For everything there is a season, and a time for every matter under heaven: a time to be born, and a time to die … a time to break down, and a time to build up … –Ecclesiastes 3:1-3
On the morning of August 24, 2008, our home telephone line rang much too early. My husband, Pete, was in the shower getting ready for work, and so I answered the phone. It was an employee of his company, who also happened to be a friend. On that particular morning, his normal friendly, chatty tone was not there. All he said was, “Can I talk to Pete?” It was obvious something was wrong, and so I hurried to hand the phone to my husband, and then watched as his face fell and a look of panic and fear came into his eyes. He said, “I’m on my way,” and hung up the phone.
“The (office) building is on fire … I’ve got to get down there,” he said as he threw on some clothes and headed for the door. Needless to say, there was no time for questions, and I already knew he didn’t know anything more than he’d been told. My heart raced and my mind whirled around with thoughts and fears. I said a quick prayer, and then had to continue making breakfast and bagged lunches for our three daughters in order to get them ready for school.
My morning routine, however, always included watching the Today Show, so the TV was on and on the next local news segment, I saw the flames and smoke with my own eyes. The NBC helicopter was circling the office building that housed the company that my husband had owned and led for 11 years; the building that housed the company that provided for our livelihood, and that of the more than 100 employees who worked there; the building that housed the company in which my husband (and really, our family) had invested so much of our time and treasure in and had sacrificed so much for; the building that housed the company that we thought held our future. Those are the thoughts that coursed through me as I watched the commotion; but luckily, I knew it was also the building that housed the company that my husband considered his ministry. I knew he had honored God in the way he ran the company, both internally and externally, and that God would be with us and promised to work this for good (Romans 8:28).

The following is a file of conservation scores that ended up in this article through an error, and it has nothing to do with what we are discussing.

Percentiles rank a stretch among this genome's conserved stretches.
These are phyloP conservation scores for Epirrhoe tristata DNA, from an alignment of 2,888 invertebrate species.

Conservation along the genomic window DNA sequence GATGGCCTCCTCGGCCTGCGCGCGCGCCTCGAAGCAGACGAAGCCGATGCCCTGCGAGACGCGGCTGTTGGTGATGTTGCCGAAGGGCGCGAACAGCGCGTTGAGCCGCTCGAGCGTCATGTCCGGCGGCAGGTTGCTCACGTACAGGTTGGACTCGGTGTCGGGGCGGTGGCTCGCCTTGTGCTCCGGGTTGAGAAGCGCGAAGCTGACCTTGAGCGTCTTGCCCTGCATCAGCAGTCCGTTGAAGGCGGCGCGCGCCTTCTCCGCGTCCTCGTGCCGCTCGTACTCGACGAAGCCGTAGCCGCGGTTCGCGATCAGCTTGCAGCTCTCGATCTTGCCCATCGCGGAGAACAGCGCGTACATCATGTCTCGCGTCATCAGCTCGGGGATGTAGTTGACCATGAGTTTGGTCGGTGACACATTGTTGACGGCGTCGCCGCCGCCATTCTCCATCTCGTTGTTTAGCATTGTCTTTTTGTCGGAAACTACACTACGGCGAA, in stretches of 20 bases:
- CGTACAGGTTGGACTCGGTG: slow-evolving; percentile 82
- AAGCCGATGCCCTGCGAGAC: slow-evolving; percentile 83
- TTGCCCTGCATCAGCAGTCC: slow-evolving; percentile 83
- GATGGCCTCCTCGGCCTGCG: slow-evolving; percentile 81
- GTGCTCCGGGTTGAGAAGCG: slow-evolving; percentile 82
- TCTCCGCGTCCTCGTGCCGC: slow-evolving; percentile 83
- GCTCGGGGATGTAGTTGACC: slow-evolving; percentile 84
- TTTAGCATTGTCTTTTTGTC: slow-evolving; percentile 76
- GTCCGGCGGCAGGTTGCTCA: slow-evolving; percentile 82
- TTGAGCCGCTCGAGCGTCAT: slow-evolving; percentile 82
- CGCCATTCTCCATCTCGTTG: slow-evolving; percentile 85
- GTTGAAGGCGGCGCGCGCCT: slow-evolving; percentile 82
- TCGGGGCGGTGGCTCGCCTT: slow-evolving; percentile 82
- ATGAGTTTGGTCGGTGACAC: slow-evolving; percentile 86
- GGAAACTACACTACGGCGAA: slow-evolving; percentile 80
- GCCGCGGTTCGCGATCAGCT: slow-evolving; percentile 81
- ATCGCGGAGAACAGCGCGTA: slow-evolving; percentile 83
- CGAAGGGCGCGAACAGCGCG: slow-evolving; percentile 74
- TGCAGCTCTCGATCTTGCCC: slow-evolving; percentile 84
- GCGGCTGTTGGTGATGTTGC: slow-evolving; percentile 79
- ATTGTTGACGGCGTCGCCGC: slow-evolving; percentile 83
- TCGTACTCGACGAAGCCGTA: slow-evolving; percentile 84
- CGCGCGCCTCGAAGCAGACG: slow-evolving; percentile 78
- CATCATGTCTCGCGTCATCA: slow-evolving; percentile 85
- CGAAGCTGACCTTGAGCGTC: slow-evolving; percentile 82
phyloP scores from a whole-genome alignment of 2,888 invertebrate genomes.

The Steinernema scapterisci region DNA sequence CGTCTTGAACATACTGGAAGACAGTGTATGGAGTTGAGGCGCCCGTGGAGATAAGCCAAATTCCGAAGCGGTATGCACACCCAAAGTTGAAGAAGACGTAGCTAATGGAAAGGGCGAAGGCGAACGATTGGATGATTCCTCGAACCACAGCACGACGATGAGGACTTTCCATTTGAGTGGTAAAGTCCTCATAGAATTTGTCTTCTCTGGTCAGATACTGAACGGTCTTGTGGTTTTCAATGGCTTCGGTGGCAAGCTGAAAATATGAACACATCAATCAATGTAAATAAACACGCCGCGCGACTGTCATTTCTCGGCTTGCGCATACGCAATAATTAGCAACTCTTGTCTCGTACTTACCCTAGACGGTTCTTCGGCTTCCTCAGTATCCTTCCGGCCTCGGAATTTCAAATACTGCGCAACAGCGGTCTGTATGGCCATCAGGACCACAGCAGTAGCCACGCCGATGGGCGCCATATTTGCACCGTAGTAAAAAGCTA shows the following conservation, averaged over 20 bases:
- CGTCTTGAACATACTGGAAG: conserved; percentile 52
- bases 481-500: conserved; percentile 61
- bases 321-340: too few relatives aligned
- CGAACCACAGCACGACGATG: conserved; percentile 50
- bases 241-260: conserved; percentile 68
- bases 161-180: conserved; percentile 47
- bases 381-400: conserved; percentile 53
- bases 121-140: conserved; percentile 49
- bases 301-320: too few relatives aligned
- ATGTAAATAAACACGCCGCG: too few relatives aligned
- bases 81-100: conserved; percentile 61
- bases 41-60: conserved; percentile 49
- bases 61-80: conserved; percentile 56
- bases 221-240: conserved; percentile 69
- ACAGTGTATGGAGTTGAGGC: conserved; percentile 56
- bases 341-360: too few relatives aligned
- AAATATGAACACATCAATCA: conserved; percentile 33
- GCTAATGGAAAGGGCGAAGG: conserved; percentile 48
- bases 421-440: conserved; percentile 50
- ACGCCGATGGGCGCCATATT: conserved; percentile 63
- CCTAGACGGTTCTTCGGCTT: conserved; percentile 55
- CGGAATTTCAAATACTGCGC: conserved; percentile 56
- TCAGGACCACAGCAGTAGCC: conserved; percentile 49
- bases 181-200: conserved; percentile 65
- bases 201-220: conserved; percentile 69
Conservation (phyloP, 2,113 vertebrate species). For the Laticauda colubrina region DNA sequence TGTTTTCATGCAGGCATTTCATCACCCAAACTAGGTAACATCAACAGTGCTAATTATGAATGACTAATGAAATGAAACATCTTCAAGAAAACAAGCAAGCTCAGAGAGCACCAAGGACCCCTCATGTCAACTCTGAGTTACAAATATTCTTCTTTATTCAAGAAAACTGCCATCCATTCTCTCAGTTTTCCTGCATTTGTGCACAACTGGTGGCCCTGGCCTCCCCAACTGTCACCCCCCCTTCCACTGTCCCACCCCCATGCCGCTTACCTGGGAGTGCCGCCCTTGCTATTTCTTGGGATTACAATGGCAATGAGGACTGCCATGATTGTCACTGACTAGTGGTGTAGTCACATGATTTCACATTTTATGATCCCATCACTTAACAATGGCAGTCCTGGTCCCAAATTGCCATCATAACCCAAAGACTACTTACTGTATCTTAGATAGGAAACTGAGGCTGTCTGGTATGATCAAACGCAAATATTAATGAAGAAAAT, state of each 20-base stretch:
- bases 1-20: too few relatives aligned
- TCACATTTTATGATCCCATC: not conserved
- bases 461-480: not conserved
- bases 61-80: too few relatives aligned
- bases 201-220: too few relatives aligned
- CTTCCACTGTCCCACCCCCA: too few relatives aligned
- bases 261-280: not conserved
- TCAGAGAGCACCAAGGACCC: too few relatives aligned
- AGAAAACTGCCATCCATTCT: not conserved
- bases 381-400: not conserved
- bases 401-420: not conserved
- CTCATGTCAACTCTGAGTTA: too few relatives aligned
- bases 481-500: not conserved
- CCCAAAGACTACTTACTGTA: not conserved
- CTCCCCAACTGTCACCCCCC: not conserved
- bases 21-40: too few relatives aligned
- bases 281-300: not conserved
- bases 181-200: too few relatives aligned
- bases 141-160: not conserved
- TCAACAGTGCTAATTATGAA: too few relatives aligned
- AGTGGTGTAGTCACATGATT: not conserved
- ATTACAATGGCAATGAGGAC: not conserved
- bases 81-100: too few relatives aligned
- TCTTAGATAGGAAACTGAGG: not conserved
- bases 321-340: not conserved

And He did.
I would come to find out later that God was comforting my husband with that same verse. Even though Pete admits that he was thinking “everything I have worked for might be lost” as he arrived at the building, he says he also knew “my identity wasn’t invested in that business. If I hadn’t known that, I would have been in the fetal position.”
He remembers saying a flash prayer: “Ok, God, where are we going with this? What’s the plan?” And then, he says, “Romans 8:28 came to mind, and I trusted God that something good would come out of this.”